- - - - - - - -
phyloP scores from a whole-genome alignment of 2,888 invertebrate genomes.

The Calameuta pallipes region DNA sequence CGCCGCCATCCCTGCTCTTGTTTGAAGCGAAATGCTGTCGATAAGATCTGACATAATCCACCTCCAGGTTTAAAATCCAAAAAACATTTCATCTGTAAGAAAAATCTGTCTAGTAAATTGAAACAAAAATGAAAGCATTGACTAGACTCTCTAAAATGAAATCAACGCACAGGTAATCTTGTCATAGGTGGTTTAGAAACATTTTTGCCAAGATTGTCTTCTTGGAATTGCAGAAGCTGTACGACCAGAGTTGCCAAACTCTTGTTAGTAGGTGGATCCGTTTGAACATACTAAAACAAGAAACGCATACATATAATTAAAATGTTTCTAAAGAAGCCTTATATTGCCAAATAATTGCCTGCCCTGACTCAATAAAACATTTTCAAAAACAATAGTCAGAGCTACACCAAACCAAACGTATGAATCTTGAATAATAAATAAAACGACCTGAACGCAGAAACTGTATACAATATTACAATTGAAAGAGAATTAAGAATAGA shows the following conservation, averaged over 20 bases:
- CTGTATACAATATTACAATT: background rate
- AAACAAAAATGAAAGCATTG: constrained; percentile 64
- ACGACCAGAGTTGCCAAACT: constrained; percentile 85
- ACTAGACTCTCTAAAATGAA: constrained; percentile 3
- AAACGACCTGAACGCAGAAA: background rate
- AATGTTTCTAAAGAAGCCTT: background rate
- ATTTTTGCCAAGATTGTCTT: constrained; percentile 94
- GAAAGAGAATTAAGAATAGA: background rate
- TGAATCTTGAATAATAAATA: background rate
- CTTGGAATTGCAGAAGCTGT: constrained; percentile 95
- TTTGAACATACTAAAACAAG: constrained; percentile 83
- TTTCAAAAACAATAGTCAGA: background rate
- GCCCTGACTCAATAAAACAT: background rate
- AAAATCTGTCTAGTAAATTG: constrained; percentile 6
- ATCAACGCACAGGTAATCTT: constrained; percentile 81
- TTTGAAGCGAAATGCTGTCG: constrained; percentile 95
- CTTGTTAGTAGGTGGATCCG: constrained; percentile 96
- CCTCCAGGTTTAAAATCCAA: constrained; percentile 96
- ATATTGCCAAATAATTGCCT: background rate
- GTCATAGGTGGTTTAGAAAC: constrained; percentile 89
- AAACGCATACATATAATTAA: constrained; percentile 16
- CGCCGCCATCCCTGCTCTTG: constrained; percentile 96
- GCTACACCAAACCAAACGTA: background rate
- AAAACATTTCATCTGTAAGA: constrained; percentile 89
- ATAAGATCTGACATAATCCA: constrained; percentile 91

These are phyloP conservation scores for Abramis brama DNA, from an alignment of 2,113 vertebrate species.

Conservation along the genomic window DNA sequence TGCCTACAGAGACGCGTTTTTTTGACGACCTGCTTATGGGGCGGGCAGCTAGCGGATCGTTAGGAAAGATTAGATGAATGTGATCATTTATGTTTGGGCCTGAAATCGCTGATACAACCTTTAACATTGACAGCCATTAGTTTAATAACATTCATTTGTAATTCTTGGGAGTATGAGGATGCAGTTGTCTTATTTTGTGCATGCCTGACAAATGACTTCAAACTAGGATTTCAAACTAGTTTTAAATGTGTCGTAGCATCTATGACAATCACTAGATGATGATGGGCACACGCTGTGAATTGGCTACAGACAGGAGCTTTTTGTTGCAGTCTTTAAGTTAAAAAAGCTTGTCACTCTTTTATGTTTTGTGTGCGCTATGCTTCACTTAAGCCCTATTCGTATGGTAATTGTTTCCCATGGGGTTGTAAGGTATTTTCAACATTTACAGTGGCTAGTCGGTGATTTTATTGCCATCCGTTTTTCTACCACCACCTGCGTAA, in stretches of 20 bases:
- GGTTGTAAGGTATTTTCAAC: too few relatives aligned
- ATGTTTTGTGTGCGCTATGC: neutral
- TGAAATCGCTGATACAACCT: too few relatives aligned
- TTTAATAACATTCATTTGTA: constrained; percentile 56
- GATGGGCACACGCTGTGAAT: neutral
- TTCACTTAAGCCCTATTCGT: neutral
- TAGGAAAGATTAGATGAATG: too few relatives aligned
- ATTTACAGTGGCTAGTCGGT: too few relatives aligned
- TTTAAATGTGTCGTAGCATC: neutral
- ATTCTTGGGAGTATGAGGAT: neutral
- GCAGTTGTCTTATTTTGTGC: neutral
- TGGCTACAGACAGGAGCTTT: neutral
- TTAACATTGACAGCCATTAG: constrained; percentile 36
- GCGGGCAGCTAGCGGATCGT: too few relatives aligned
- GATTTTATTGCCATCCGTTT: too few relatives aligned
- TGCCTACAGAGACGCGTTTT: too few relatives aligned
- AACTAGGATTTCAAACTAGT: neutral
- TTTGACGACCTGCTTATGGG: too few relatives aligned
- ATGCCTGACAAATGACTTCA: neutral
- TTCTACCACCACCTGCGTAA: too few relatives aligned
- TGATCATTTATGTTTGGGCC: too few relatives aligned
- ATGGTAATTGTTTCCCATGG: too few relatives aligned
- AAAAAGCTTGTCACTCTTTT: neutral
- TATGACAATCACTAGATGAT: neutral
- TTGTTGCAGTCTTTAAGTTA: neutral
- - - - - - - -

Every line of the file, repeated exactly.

phyloP scores from a whole-genome alignment of 2,888 invertebrate genomes.

The Calameuta pallipes region DNA sequence CGCCGCCATCCCTGCTCTTGTTTGAAGCGAAATGCTGTCGATAAGATCTGACATAATCCACCTCCAGGTTTAAAATCCAAAAAACATTTCATCTGTAAGAAAAATCTGTCTAGTAAATTGAAACAAAAATGAAAGCATTGACTAGACTCTCTAAAATGAAATCAACGCACAGGTAATCTTGTCATAGGTGGTTTAGAAACATTTTTGCCAAGATTGTCTTCTTGGAATTGCAGAAGCTGTACGACCAGAGTTGCCAAACTCTTGTTAGTAGGTGGATCCGTTTGAACATACTAAAACAAGAAACGCATACATATAATTAAAATGTTTCTAAAGAAGCCTTATATTGCCAAATAATTGCCTGCCCTGACTCAATAAAACATTTTCAAAAACAATAGTCAGAGCTACACCAAACCAAACGTATGAATCTTGAATAATAAATAAAACGACCTGAACGCAGAAACTGTATACAATATTACAATTGAAAGAGAATTAAGAATAGA shows the following conservation, averaged over 20 bases:
- CTGTATACAATATTACAATT: background rate
- AAACAAAAATGAAAGCATTG: constrained; percentile 64
- ACGACCAGAGTTGCCAAACT: constrained; percentile 85
- ACTAGACTCTCTAAAATGAA: constrained; percentile 3
- AAACGACCTGAACGCAGAAA: background rate
- AATGTTTCTAAAGAAGCCTT: background rate
- ATTTTTGCCAAGATTGTCTT: constrained; percentile 94
- GAAAGAGAATTAAGAATAGA: background rate
- TGAATCTTGAATAATAAATA: background rate
- CTTGGAATTGCAGAAGCTGT: constrained; percentile 95
- TTTGAACATACTAAAACAAG: constrained; percentile 83
- TTTCAAAAACAATAGTCAGA: background rate
- GCCCTGACTCAATAAAACAT: background rate
- AAAATCTGTCTAGTAAATTG: constrained; percentile 6
- ATCAACGCACAGGTAATCTT: constrained; percentile 81
- TTTGAAGCGAAATGCTGTCG: constrained; percentile 95
- CTTGTTAGTAGGTGGATCCG: constrained; percentile 96
- CCTCCAGGTTTAAAATCCAA: constrained; percentile 96
- ATATTGCCAAATAATTGCCT: background rate
- GTCATAGGTGGTTTAGAAAC: constrained; percentile 89
- AAACGCATACATATAATTAA: constrained; percentile 16
- CGCCGCCATCCCTGCTCTTG: constrained; percentile 96
- GCTACACCAAACCAAACGTA: background rate
- AAAACATTTCATCTGTAAGA: constrained; percentile 89
- ATAAGATCTGACATAATCCA: constrained; percentile 91

These are phyloP conservation scores for Abramis brama DNA, from an alignment of 2,113 vertebrate species.

Conservation along the genomic window DNA sequence TGCCTACAGAGACGCGTTTTTTTGACGACCTGCTTATGGGGCGGGCAGCTAGCGGATCGTTAGGAAAGATTAGATGAATGTGATCATTTATGTTTGGGCCTGAAATCGCTGATACAACCTTTAACATTGACAGCCATTAGTTTAATAACATTCATTTGTAATTCTTGGGAGTATGAGGATGCAGTTGTCTTATTTTGTGCATGCCTGACAAATGACTTCAAACTAGGATTTCAAACTAGTTTTAAATGTGTCGTAGCATCTATGACAATCACTAGATGATGATGGGCACACGCTGTGAATTGGCTACAGACAGGAGCTTTTTGTTGCAGTCTTTAAGTTAAAAAAGCTTGTCACTCTTTTATGTTTTGTGTGCGCTATGCTTCACTTAAGCCCTATTCGTATGGTAATTGTTTCCCATGGGGTTGTAAGGTATTTTCAACATTTACAGTGGCTAGTCGGTGATTTTATTGCCATCCGTTTTTCTACCACCACCTGCGTAA, in stretches of 20 bases:
- GGTTGTAAGGTATTTTCAAC: too few relatives aligned
- ATGTTTTGTGTGCGCTATGC: neutral
- TGAAATCGCTGATACAACCT: too few relatives aligned
- TTTAATAACATTCATTTGTA: constrained; percentile 56
- GATGGGCACACGCTGTGAAT: neutral
- TTCACTTAAGCCCTATTCGT: neutral
- TAGGAAAGATTAGATGAATG: too few relatives aligned
- ATTTACAGTGGCTAGTCGGT: too few relatives aligned
- TTTAAATGTGTCGTAGCATC: neutral
- ATTCTTGGGAGTATGAGGAT: neutral
- GCAGTTGTCTTATTTTGTGC: neutral
- TGGCTACAGACAGGAGCTTT: neutral
- TTAACATTGACAGCCATTAG: constrained; percentile 36
- GCGGGCAGCTAGCGGATCGT: too few relatives aligned
- GATTTTATTGCCATCCGTTT: too few relatives aligned
- TGCCTACAGAGACGCGTTTT: too few relatives aligned
- AACTAGGATTTCAAACTAGT: neutral
- TTTGACGACCTGCTTATGGG: too few relatives aligned
- ATGCCTGACAAATGACTTCA: neutral
- TTCTACCACCACCTGCGTAA: too few relatives aligned
- TGATCATTTATGTTTGGGCC: too few relatives aligned
- ATGGTAATTGTTTCCCATGG: too few relatives aligned
- AAAAAGCTTGTCACTCTTTT: neutral
- TATGACAATCACTAGATGAT: neutral
- TTGTTGCAGTCTTTAAGTTA: neutral